Cons

  • Distribution of many small objects rather than modifying existing ones can cause a performance impact.
  • Cyclical data structures such as graphs are difficult to build. If you have two objects which cannot be modified after initialization, how can you get them to point to each other?

That’s great, but how can we actually achieve immutability in our own code?

There are immutability libraries like immutable.js, mori or immer.

Otherwise, use const declarations combined with the techniques mentioned above for creation.

Then, to “mutate” objects, use the spread operator, Object.assign, Array.concat(), etc., to create new objects instead of mutating the original object.

https://wecodetheweb.com/2016/02/12/immutable-javascript-using-es6-and-beyond/

Cartoon person with confused expression
Cartoon person with confused expression
Image by MMillustrates on Pixabay

What are Divide and Conquer algorithms? How do they work?

Well, we worked through some divide and conquer problems in our hackathon and they seem relatively common in both coding interviews and real world programming situations. It can be divided into the following three parts:

Divide: dividing the problem into some sub problems

Conquer: Work through sub problems by calling recursively until a sub problem solved.

Combine: Once the sub problems are solved you will get find problem solution.

Some of the quick examples of divide and conquer algorithm problems include:

  • Binary Search.
  • Quick Sort.
  • Merge Sort.
  • Integer Multiplication.
  • Matrix Multiplication (Strassen’s algorithm)
  • Maximal Subsequence.

https://en.wikipedia.org/wiki/Divide-and-conquer_algorithm#:~:text=A%20divide%2Dand%2Dconquer%20algorithm,solution%20to%20the%20original%20problem.

https://www.radford.edu/~nokie/classes/360/divcon.html

https://www.geeksforgeeks.org/divide-and-conquer-algorithm-introduction/

Some algorithm problems: How do insertion sort, heap sort, quick sort, and merge sort work?

First, note that algorithms are yes a mathematical term, but it’s much easier to think of them as just recipes. They’re blocks of code that work together to create something. When you really think about it, you’ve likely been writing, reading and working through algorithms long before stumbling onto the actual word “algorithm” in your coding journey. Hence my former statement of them being both conquerable by us mere coding mortals. But they can be difficult to recall in a pressure situation and they can also be incredibly complicated. Here are some simpler ones to get us started!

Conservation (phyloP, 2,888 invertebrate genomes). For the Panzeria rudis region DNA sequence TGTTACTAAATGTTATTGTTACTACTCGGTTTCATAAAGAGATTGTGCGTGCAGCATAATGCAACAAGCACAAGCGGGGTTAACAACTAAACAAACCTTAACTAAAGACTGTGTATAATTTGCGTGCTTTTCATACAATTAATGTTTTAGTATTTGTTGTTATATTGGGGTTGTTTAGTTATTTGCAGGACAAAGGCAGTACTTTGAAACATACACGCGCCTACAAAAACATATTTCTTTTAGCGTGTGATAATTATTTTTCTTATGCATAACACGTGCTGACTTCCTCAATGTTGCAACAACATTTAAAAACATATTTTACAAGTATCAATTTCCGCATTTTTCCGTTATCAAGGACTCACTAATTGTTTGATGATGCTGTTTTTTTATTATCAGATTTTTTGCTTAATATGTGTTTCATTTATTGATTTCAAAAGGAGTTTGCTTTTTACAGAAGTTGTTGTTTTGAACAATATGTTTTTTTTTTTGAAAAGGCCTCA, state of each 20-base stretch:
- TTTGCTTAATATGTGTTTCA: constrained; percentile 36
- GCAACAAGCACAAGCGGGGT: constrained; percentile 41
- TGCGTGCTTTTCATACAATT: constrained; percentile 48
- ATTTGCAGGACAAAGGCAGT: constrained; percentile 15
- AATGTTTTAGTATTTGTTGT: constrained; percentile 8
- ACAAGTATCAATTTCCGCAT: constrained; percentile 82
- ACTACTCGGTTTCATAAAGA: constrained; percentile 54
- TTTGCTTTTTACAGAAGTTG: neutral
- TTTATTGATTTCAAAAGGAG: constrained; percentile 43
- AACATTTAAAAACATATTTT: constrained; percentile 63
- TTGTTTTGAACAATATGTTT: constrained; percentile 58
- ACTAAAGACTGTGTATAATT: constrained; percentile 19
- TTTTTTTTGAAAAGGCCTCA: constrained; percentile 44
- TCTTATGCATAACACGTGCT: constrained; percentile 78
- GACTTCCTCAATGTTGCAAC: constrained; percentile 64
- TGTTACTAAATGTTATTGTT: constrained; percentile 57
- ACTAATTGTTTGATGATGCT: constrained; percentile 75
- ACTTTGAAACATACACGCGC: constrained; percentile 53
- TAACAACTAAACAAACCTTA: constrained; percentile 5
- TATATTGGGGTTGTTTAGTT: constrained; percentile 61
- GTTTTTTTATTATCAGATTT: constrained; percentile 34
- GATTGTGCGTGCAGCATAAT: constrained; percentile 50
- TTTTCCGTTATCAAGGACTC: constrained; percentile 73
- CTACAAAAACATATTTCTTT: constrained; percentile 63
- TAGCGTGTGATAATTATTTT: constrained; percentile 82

Insertion Sort:

Insertion sort is a comparison algorithm that builds a final sorted array one element at a time.

It iterates through an input array and removes one element per iteration. It then finds the place the element belongs in the array, and places it there.

Quick Sort:

Quick sort is a comparison algorithm using divide-and-conquer to sort an array.

The algorithm picks a pivot element, A[x] and then rearranges the array into two subarrays.

Sub-array 1) A[p . . . . x-1] , so that all elements are less than A[x]

Sub-array 2) A[x+1 . . . r] , so that all elements are greater than or equal to A[x].

Heap Sort:

Heap sort is another comparison algorithm which uses a binary heap data structure to sort elements.

It divides its input into a sorted and an unsorted region. It then iteratively shrinks the unsorted region by removing the largest element and moving that into the sorted region.

Merge Sort:

Merge sort is a comparison algorithm that centers on how to merge together two pre-sorted arrays results in an array that is also sorted.

https://www.cpp.edu/~ftang/courses/CS241/notes/sorting.htm

http://www.cs.cornell.edu/courses/cs211/2000fa/materials/Nov16%20Sorting.pdf

What are the three laws of algorithm recursion?

Law 1) A recursive algorithm must have a base case.

Law 2) A recursive algorithm must change its state and move toward the base case.

Law 3) A recursive algorithm must call itself, recursively.

In a base case, this means that a problem that is small enough to solve directly.

The change its state and move toward the base case means that some of the data is modified and in some manner, it gets us closer to a solution.

The algorithm must call itself, which is essentially just recursion.

http://pages.di.unipi.it/marino/python/Recursion/TheThreeLawsofRecursion.html#:~:text=Like%20the%20robots%20of%20Asimov,move%20toward%20the%20base%20case.

I hope this helps anyone who heard the words, “hackathon” and “algorithms” to be a little less intimidated and realize that yes, they can be scary and complicated but once we break them down, these two concepts are the same as every other part of our coding journey. A scary concept, which we then learn about and experience (sometimes push through) and then ultimately become less intimidating and perhaps fun?! Well, at least fun outside of the coding interviews.

Your friend in code,

Rachel

Nerd For Tech

From Confusion to Clarification